Moderna (NASDAQ: MRNA) announced its second-quarter results before the market opened on Wednesday. And it easily beat Wall Street’s expectations.
The vaccine maker reported Q2 revenue of $4.7 billion, up nearly 7% year over year and higher than the consensus estimate of $4.07 billion. Moderna posted earnings per share of $5.24, well above the average analysts’ estimate of $4.55.
With these positive numbers, the vaccine stock unsurprisingly jumped around 16% in early trading on Wednesday. But Moderna also just gave investors 499 million reasons to worry.
Past the expiration date
It’s no secret that Moderna’s COVID-19 vaccine has a limited shelf life. The messenger RNA (mRNA) vaccine must be stored in a refrigerator at a temperature between 36 degrees and 46 degrees Fahrenheit. However, doses expire after 30 days and have to be discarded.
Moderna revealed in its Q2 update that it’s having to throw away a lot of doses. The company recorded a $499 million charge for inventory write-downs. These write-downs were entirely due to Moderna’s COVID-19 vaccine doses that either already exceeded or are expected to exceed their expiration dates without being used.
How significant is this for Moderna? The Q2 write-down of $499 million is much larger than the $189 million write-down in the first quarter of 2022. It also represents 10.5% of total revenue in the second quarter.
A demand problem
Moderna said that the inventory write-downs were “driven by a substantial reduction of our expected deliveries to COVAX and deferral of deliveries to other customers, particularly to the European Union.” In other words, the company’s supply of vaccines was higher than the demand.
That’s obviously not good for Moderna. And the problem is actually worse than it first appears. In addition to the sizable inventory write-downs, Moderna recorded a $184 million loss on firm purchase commitments in Q2. It also took a $131 million hit related to unutilized external manufacturing capacity.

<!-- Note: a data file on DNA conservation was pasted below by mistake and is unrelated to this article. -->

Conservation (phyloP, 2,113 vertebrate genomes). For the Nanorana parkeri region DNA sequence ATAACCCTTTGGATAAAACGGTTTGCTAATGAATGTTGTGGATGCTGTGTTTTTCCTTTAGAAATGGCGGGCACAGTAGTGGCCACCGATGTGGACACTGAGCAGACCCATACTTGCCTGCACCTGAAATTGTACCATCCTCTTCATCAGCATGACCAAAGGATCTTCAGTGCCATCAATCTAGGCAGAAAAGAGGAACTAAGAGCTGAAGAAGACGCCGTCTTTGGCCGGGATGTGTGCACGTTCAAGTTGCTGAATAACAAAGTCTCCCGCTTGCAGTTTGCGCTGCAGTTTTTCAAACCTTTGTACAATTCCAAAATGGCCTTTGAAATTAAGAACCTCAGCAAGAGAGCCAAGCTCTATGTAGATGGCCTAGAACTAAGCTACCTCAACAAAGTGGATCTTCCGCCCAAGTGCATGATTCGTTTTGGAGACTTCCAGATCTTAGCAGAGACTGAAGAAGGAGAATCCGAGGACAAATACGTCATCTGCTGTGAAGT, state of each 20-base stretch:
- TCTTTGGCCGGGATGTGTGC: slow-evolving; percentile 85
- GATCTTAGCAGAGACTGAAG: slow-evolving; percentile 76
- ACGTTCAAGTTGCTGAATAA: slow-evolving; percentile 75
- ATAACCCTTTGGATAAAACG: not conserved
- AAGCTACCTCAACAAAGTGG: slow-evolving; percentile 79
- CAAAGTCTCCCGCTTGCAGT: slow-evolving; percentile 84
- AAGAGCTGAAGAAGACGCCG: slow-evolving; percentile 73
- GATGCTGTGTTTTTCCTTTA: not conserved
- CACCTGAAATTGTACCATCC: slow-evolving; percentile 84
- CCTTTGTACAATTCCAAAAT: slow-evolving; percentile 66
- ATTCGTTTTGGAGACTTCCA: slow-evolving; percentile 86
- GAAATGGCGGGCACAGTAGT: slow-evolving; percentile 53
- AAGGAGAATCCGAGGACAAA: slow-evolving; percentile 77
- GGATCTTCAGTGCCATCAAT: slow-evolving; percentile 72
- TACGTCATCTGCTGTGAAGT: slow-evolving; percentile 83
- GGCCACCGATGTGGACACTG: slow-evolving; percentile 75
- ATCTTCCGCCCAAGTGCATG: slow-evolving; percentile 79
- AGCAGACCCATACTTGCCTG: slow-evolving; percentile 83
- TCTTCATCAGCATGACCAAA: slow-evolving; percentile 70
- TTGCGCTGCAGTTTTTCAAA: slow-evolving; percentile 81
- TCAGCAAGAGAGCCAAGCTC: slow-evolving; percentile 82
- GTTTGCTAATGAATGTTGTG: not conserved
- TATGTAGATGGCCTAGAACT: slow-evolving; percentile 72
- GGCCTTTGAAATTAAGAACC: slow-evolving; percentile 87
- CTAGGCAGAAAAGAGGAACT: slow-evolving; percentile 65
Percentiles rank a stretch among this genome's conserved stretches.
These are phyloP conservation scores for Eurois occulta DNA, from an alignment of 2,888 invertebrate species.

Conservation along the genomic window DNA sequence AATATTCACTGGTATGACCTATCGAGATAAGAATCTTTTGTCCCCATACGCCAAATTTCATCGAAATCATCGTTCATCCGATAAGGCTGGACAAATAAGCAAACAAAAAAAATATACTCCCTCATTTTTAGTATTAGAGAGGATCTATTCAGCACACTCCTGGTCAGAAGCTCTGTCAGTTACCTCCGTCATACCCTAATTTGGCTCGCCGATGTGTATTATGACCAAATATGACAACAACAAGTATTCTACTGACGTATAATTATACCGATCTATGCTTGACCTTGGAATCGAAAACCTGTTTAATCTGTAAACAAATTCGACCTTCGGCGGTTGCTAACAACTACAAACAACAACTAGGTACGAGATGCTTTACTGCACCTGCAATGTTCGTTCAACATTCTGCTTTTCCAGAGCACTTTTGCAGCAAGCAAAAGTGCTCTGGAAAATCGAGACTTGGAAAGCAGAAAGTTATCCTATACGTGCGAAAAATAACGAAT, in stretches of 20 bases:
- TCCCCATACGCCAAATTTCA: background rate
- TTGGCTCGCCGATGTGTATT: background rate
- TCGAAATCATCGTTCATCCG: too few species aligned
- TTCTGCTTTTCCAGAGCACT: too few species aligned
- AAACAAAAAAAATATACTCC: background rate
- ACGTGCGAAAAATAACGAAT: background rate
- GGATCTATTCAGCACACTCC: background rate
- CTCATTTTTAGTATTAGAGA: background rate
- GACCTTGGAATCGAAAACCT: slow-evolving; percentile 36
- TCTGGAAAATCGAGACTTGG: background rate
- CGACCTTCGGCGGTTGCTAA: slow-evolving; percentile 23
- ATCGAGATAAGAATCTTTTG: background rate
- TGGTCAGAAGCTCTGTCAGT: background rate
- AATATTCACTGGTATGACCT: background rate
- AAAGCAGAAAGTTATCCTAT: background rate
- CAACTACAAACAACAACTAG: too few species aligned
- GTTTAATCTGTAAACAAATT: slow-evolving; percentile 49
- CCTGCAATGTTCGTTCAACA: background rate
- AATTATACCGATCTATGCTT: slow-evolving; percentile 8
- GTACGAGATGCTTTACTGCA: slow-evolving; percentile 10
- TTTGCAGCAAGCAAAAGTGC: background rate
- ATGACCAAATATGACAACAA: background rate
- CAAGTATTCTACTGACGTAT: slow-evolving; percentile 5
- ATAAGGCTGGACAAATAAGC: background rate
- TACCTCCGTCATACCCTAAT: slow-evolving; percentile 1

The issue also manifested itself with the company’s full-year outlook. Moderna still projects around $21 billion in advance purchase agreements for delivery in 2022 even though it recently won a new supply deal with the U.S. government for up to $1.74 billion. Why didn’t the company increase its forecast? One big reason is the lack of demand resulting in unallocated doses for COVAX.
This problem isn’t limited to Moderna, though. Pfizer CFO Dave Denton stated in the company’s Q2 conference call last week that the big drugmaker had a $450 million inventory write-off related to its COVID-19 products that had expired or were expected to soon expire.
Next year will provide more clarity
Investors are understandably celebrating Moderna’s better-than-expected Q2 results. However, the huge inventory write-downs in the quarter underscore the uncertainty about the future demand for the company’s COVID-19 vaccines.
The company is already seeing a significant drop-off in the demand for COVID-19 boosters. Nearly 77.5 million Americans received the initial two-dose series of Moderna’s vaccine. Almost 45.6 million selected Moderna for their first booster dose. However, barely over 10 million have chosen Moderna as a second booster so far.
It’s possible that boosters targeting the coronavirus omicron variant could spur higher vaccination rates. The prospects of another severe COVID-19 wave in the fall and winter could also make a difference.
The real test for Moderna will likely come in 2023. If the demand for its COVID-19 vaccines increases or even remains close to current levels, the stock is likely to move even higher. But if not, shares could decline significantly. Moderna’s big inventory write-downs in Q2 provide a legitimate reason for investors to worry at least a little about what the future holds.